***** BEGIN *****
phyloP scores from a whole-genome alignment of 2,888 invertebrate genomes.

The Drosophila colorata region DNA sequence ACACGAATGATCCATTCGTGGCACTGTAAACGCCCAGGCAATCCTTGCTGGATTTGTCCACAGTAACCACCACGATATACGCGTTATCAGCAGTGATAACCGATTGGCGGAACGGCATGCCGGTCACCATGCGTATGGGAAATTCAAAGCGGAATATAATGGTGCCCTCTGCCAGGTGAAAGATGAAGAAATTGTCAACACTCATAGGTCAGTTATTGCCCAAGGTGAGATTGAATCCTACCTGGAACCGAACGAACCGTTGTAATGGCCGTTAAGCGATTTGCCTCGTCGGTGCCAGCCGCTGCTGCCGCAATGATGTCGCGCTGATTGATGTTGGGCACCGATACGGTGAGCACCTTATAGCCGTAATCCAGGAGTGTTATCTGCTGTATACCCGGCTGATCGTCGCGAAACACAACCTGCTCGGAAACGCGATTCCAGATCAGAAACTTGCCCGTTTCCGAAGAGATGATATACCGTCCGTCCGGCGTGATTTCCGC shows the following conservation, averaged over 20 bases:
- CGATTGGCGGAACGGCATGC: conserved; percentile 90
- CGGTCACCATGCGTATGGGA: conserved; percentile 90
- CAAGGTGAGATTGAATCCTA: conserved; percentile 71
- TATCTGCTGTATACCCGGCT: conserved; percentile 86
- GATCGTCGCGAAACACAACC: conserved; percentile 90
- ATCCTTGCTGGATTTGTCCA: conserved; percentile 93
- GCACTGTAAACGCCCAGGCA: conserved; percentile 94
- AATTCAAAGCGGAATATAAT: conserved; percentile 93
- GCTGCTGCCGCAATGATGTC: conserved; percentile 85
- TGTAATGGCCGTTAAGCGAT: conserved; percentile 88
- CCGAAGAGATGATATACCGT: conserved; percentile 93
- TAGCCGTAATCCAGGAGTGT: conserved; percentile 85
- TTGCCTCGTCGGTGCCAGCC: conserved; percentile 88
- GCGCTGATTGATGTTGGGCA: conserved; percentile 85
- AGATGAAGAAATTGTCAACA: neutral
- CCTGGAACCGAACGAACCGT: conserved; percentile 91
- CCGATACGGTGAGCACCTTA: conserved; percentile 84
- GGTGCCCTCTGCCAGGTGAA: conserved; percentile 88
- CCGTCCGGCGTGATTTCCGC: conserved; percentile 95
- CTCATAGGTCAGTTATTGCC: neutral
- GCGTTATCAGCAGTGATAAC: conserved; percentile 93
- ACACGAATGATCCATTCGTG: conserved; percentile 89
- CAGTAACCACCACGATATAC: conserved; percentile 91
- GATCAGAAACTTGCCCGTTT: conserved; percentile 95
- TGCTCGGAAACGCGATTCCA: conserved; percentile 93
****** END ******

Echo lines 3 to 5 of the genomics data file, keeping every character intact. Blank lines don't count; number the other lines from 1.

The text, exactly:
- CGATTGGCGGAACGGCATGC: conserved; percentile 90
- CGGTCACCATGCGTATGGGA: conserved; percentile 90
- CAAGGTGAGATTGAATCCTA: conserved; percentile 71